Fieldwork and the movies (2): Stargate

Some time ago I published a somewhat postmodern analysis of Indiana Jones as fieldworker. Continuing in that vein, or next model for linguistic fieldwork comes from Stargate. Daniel Jackson is a fieldworker after my own heart. Not only is a detailed knowledge of historical linguistics vital to the success of his field research (“oh, it’s just a dialect related to Middle Egyptian”); he also illustrates the difficulties of monolingual field research and the possibilities of personal entanglements of a dubious ethical nature. He speaks a lot of languages, most of which are ultimately useless for the task which puts him in the most danger. He comes up with magical analyses from highly corrupted data, and he somehow doesn’t seem to notice that he’s working with a bunch of nutters. Finally, he is also keenly aware of local capacity building.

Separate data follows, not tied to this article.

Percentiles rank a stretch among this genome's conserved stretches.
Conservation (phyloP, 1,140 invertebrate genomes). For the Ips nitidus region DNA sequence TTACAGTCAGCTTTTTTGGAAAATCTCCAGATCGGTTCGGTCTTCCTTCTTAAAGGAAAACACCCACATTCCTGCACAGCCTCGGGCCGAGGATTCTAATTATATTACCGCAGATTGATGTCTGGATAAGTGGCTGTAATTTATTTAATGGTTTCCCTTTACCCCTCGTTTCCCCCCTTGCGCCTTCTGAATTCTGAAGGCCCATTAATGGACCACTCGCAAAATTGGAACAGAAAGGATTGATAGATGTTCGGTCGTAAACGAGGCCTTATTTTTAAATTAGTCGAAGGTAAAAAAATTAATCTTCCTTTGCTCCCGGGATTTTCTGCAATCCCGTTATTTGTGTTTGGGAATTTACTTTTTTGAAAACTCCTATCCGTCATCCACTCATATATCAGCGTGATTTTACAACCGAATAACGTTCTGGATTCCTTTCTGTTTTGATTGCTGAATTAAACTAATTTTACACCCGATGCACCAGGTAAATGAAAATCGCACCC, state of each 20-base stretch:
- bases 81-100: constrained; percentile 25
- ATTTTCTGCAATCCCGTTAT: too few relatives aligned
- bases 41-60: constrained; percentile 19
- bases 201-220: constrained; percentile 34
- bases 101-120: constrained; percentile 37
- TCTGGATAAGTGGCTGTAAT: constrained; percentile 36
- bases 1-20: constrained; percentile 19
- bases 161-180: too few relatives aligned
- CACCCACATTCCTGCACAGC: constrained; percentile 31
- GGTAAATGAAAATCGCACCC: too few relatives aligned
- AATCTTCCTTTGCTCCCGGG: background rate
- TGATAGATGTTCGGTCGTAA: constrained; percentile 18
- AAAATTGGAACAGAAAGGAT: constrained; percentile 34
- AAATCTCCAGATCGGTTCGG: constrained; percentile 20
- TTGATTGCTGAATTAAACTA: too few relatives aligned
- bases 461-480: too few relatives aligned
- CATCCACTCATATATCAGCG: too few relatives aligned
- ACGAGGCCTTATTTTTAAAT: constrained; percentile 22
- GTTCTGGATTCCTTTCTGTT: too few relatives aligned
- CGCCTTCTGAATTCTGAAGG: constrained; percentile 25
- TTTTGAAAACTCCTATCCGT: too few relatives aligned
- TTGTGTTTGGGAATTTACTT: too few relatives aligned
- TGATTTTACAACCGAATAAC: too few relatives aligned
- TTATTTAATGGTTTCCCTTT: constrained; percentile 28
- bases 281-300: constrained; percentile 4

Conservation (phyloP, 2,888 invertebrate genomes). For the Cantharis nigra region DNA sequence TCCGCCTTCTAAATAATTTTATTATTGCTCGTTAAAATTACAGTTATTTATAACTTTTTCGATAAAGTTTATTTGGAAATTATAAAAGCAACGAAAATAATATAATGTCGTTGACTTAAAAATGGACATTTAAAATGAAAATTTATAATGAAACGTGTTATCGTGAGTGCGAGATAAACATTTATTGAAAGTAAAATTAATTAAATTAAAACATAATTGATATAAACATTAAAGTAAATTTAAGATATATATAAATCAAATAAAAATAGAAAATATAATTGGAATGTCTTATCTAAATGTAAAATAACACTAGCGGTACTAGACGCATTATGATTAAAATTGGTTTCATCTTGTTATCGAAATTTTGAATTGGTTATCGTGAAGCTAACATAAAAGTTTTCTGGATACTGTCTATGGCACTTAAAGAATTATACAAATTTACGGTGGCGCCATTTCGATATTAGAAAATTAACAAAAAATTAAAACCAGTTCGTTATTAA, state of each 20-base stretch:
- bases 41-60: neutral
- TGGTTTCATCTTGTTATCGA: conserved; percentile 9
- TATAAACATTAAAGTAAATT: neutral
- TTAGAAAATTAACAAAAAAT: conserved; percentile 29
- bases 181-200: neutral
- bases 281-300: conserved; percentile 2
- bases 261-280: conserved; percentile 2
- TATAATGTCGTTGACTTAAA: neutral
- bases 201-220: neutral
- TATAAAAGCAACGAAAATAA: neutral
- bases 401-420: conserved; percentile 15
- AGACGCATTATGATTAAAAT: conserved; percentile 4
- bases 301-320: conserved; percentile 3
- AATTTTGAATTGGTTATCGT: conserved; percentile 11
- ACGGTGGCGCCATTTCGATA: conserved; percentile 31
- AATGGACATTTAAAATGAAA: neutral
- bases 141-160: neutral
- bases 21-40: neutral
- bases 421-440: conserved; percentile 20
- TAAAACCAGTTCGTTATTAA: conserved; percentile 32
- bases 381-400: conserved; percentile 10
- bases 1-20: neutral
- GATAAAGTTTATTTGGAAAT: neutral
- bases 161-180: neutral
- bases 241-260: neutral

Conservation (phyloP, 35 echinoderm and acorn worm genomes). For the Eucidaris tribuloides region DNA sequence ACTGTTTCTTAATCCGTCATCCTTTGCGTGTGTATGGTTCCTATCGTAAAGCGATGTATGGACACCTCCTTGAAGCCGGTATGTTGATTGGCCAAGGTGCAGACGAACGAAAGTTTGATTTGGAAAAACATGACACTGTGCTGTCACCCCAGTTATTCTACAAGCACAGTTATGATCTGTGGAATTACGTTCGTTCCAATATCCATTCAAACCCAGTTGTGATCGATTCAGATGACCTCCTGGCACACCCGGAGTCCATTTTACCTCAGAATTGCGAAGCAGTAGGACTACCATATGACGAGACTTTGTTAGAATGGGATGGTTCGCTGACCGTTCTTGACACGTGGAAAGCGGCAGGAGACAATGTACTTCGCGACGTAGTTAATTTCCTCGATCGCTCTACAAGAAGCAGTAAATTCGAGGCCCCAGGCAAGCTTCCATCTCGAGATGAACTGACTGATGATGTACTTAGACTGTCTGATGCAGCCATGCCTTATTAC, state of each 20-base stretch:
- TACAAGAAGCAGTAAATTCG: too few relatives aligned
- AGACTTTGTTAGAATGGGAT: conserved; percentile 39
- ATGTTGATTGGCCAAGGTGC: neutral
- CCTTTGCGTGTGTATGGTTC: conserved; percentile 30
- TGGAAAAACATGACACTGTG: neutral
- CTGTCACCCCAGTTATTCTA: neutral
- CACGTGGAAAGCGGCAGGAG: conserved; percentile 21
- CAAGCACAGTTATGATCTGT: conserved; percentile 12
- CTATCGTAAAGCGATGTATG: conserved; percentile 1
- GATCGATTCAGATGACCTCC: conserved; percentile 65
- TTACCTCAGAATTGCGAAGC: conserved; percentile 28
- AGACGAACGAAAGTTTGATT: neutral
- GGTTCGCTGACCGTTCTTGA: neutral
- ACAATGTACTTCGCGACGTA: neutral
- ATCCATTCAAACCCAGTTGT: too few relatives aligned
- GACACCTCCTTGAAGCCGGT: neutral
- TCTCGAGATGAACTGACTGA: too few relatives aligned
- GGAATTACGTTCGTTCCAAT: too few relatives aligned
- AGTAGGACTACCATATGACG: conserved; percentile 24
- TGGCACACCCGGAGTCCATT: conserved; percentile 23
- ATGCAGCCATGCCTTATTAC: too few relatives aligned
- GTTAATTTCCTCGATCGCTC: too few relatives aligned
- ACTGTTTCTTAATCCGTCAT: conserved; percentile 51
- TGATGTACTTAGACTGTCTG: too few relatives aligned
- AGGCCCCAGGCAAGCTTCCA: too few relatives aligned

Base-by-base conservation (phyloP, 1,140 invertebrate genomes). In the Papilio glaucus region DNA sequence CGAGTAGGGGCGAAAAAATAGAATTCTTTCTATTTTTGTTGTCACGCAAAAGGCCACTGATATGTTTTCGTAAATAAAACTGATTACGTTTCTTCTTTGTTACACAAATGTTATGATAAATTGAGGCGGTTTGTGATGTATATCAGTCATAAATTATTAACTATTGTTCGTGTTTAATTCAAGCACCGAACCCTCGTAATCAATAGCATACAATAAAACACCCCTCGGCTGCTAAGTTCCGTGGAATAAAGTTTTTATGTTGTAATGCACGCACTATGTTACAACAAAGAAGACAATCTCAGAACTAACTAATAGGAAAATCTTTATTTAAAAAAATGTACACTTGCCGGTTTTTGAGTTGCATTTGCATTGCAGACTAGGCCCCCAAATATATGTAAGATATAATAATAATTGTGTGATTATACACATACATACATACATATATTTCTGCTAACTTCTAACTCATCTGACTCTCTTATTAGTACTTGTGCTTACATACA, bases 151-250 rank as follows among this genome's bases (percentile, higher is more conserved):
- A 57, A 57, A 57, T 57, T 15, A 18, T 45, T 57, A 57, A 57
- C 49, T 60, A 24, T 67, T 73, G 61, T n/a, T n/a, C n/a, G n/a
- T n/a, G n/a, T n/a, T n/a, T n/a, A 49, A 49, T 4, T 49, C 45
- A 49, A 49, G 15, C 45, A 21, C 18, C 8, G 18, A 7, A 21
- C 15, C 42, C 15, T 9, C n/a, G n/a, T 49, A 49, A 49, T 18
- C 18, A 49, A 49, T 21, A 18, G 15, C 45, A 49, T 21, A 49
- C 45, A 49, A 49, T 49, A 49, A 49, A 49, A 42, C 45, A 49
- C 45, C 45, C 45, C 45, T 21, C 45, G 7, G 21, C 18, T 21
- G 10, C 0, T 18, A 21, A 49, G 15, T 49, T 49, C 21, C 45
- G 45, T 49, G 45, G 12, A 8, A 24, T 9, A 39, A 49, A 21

2 responses to “Fieldwork and the movies (2): Stargate

  1. I seem to recall that it was in the company of Bert Vaux and a group of grad students engaged in fieldwork on Tigrinya that I saw the original movie version of Stargate, so long ago. We had been lured to the movie theater by the promise of seeing geeky-cool “Linguists in Space” (cue the Muppet Show’s “Pigs in Space” music). At any rate, for sometime afterwards, I could not resist quoting the line “I can’t make it out. It sounds familiar, a bit like Berber. Maybe Chadic or Omotic.” Hey, anybody can tell that Omotic is Afro-Asiatic just by ear!

  2. Pingback: Fieldwork and the Movies: Dr Who | Anggarrgoon

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